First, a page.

There’s a sweet little article in the Sunday New York Times that kind of describes a typical Sunday for me. Plus, there’s a picture of me with our pet cornsnake, Snakey, at the East Bay Vivarium, where she was born, about eight years ago (I’m the one wearing glasses).
Archive for February, 2010
My wife is obsessed with tiffins — stackable metal food carriers used in India and elsewhere. She has told me many things about tiffins — including, I believe, the fact that generations upon generations of “tiffinwallahs” have for years been astonishingly accurate and efficient in delivering people’s lunches to them at work. I recall her telling me that something like billions of lunches have been delivered this way — by tiffinwallahs who are often illiterate, and who indicate what to pack in each tiffin by means of scrawled symbols on the lids — with possibly only one or two ever having been misdelivered. When she speaks of the wonders of the tiffins, and of the tiffinwallahs, her beautiful face lights up with what I suppose you could call tiffinwonder.
And though I love her dearly, and spend much of my daydreaming time wishing for her happiness, I must confess that the first time she sent me to pick up to-go food from the nearby Indian restaurant and asked me to bring our tiffins, I was somewhat reluctant. I worried that the people at the Indian restaurant would laugh at me, at least with their eyes. At the same time I realized that this sort of change — going from disposable, or even recyclable, packaging to reusable — was just the kind of thing we should all be doing to save our planet from ruin. A tough choice: Avoid possible embarrassment, or save the planet? My wife reminded me of her concern that hot oily dishes in plastic containers could release carcinogens, and/or cause breasts on men or beards on women, or something. (She reads lots of scary articles online.) So, tremulously, I took a (reusable) shopping bag of clanking tiffins to the Indian restaurant. And they didn’t laugh at me there, not even with their eyes. In fact, the woman at the cash register said she thought the tiffins were cool!
So last night, when for the first time I tried the tiffin thing at a local Thai restaurant, I was feeling guardedly optimistic that our shiny steel containers would be well-received. I ordered, then handed the bag o’ tiffins to the woman at the cash register. A few minutes later I looked up from the Martin Buber book I was reading to see the woman standing in front of me. In halting English she asked me a question, which at first I took to be: “The owner wants to know if we can use baggies.” I started trying to tell her that things would not go well for me if I returned with our food in plastic (using hand gestures to convey the dangers of breasts and beards) — but she persisted in trying to get her message across. Finally I understood: The owner wanted to know what these containers were — “and where can she buy these?” Ah! I told her that tiffins could be purchased at the Ecology Center in Berkeley, among other cool places. She smiled. A few minutes later I was heading back home carrying a bunch of tiffins filled with delicious Thai food, feeling a bit like an honorary (if accidental) tiffinwallah, and basking in tiffinwonder — along with a renewed spark of hope that perhaps we can keep changing, and trying to make things better, if we’re not too terribly afraid.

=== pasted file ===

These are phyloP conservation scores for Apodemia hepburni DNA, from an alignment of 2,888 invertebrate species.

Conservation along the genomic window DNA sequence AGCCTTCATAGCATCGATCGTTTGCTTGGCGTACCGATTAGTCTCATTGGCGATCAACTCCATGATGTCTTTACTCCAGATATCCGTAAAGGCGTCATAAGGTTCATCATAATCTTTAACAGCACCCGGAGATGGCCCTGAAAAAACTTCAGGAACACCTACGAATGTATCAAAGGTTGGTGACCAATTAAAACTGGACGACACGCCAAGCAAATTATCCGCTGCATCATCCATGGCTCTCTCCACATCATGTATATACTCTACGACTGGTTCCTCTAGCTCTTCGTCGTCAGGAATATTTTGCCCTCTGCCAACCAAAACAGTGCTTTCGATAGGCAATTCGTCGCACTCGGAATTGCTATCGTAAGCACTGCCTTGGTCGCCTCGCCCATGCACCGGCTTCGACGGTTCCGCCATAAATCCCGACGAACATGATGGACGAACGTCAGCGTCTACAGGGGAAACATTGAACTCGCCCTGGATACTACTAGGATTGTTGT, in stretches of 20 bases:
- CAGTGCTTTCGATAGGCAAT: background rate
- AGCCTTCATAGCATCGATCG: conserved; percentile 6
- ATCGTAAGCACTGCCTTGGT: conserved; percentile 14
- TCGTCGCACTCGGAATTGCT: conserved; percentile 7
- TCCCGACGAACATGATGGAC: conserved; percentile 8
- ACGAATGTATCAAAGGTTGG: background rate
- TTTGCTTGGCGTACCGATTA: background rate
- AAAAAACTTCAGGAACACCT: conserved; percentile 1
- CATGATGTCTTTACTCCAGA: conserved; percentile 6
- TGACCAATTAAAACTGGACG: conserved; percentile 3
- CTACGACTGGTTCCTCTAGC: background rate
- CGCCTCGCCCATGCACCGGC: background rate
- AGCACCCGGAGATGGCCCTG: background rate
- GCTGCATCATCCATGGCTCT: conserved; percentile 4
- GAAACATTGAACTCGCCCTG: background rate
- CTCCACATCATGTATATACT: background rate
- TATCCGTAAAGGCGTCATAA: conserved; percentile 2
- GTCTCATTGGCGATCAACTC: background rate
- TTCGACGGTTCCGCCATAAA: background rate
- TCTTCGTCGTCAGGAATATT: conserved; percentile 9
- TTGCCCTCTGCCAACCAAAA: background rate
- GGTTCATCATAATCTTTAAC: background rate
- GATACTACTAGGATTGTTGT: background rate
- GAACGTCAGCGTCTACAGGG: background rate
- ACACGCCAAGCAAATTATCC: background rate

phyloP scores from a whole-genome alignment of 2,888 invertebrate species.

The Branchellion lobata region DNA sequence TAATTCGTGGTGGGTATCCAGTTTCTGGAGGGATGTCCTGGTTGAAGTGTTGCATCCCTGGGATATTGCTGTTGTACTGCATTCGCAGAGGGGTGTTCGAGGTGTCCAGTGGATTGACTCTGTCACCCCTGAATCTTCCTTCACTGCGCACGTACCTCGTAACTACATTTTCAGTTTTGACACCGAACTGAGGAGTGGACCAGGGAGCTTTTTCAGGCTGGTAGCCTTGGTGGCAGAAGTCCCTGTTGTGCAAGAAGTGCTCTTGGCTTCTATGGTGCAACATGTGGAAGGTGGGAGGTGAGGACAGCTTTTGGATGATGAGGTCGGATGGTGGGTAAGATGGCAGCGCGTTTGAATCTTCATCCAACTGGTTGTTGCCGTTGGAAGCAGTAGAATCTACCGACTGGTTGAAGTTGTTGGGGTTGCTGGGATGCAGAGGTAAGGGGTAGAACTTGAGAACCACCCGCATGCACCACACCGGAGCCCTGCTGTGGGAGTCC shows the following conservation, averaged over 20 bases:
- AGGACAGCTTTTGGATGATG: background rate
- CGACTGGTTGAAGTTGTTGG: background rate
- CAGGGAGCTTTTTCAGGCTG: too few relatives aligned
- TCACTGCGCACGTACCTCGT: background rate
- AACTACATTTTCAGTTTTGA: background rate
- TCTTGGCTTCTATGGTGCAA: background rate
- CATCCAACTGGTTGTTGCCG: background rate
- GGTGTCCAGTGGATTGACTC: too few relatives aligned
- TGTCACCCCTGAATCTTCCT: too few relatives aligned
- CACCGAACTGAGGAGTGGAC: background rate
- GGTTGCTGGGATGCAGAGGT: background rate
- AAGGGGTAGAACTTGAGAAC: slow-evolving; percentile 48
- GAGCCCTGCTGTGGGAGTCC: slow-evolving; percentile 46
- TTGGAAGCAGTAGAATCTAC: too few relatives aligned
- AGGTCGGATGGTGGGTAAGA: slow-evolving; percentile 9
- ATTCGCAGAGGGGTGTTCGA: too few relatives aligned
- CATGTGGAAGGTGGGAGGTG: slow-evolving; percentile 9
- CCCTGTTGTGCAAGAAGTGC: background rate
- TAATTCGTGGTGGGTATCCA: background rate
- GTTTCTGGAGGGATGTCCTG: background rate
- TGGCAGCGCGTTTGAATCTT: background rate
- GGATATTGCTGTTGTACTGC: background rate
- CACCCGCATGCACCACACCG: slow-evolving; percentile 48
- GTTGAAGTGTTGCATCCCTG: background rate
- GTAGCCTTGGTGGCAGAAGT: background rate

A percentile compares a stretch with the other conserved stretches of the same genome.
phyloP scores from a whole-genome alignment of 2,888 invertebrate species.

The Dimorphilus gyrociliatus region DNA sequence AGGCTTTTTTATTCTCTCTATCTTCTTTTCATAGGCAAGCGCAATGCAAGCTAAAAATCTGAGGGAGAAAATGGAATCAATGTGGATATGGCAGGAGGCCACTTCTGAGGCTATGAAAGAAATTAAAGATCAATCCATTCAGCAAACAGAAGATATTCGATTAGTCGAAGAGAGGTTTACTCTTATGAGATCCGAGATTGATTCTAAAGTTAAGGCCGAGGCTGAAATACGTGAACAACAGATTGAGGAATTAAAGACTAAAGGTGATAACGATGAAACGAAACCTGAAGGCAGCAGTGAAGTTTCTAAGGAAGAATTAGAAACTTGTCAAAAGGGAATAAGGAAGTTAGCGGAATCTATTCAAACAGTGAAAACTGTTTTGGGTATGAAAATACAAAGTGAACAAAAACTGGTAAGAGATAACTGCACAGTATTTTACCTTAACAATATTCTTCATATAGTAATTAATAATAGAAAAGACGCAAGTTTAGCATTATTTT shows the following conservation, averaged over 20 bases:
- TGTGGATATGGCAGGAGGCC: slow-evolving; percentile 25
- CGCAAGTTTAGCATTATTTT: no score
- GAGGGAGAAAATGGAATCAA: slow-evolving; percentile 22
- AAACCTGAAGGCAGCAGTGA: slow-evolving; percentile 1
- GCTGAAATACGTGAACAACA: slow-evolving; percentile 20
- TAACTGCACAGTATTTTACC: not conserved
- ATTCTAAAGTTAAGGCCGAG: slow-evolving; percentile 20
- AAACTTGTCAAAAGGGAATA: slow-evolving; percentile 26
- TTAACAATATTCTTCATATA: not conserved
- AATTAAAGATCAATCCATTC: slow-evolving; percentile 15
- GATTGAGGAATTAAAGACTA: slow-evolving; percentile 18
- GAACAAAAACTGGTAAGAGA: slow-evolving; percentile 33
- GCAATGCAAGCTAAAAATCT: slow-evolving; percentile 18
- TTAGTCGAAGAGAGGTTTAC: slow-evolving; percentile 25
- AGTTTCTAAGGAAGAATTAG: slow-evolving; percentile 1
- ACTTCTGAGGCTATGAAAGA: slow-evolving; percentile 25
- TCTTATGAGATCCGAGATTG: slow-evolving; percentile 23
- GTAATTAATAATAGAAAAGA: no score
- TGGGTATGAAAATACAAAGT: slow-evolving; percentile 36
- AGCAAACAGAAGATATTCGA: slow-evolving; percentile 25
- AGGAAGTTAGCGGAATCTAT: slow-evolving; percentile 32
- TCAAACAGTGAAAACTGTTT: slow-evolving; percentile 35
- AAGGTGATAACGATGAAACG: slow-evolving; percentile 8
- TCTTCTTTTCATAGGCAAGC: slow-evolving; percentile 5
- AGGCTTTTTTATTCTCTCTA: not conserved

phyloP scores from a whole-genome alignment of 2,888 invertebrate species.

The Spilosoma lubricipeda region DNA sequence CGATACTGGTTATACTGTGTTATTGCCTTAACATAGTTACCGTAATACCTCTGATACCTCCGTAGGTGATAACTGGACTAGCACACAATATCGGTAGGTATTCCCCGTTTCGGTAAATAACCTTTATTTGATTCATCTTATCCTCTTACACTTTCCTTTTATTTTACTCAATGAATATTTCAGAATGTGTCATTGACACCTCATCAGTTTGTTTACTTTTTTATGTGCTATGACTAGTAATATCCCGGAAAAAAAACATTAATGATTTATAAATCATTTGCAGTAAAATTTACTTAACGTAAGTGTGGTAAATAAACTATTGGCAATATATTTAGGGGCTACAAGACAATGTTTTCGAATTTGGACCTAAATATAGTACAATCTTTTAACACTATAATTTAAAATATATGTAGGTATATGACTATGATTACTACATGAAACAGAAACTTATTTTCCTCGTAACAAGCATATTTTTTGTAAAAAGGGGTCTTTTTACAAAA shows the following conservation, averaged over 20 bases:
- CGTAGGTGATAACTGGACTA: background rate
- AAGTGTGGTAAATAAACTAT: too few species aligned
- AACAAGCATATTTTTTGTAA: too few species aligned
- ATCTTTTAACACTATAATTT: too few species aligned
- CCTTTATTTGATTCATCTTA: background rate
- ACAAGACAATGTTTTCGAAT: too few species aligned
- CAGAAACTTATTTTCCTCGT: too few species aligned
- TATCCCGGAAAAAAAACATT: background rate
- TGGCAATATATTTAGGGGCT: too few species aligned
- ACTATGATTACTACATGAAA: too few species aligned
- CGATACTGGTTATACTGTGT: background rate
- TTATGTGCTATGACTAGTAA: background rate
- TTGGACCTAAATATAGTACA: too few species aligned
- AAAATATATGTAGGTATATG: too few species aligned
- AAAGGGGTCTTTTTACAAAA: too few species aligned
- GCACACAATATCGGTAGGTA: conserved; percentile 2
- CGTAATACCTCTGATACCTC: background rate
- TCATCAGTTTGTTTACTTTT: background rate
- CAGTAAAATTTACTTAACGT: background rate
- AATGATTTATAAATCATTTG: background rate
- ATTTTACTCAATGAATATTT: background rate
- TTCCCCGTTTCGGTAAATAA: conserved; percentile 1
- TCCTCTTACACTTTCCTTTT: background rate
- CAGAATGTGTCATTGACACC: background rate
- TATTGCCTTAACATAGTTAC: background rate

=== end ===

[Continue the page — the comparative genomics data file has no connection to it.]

I think maybe — maybe — I’m starting to pick up the faint outlines of what my new piece, Andy Warhol: Good for the Jews?, wants to be. A lot of this has to do with the fact that my director/collaborator, David Dower, has been focusing on it the past few days, and we had a nice talk on the phone about it recently. (You can join part of our collaboration, via Twitter, by following warholjew and WarholDir.) Also, I had a great, long conversation with my producer, Jonny Reinis, yesterday about Warhol and Jews and Martin Buber (one of the 10 subjects of Warhol’s “Jewish Geniuses” portraits) and Existentialism — you know, the usual stuff performers talk about with their producers. And I’ve been having some fascinating exchanges with two brilliant and freaky Berkeley rabbis, Menachem Creditor of Congregation Netivot Shalom and David Jonathan Cooper of Kehilla Community Synagogue. Plus I’ve been reading lots of cool stuff, including a book that I just happened to find in the Judaica section at Half Price Books in Berkeley: Martin Buber: An Intimate Portrait, by Aubrey Hodes — the first account I’ve discovered that actually conveys Buber’s ideas in what I could firmly call the English language. Not to mention that, despite my stark fear that I would bum them out on a celebratory occasion, I managed to do an improv towards the Warhol piece at a Berkeley Hadassah benefit last weekend. And you could toss in the long conversation I had with my mom yesterday about our Jewishness (or lack of same) — which included her delivery of this classically Jewish-type sentiment: “Well, I thought they should have founded Israel in South America — but no one asked me!”
But I’d have to say that mostly, it’s this: For the first time, really, as I try to explore Buber’s concept of “I and Thou” and relate it to my own experiences, I’m thinking about not just the “thou” but also the “I.” Who is he? What does he want? What’s he so afraid of? The next step, I suppose, is to track him down. If I make any headway, I’ll let you — or thou — know.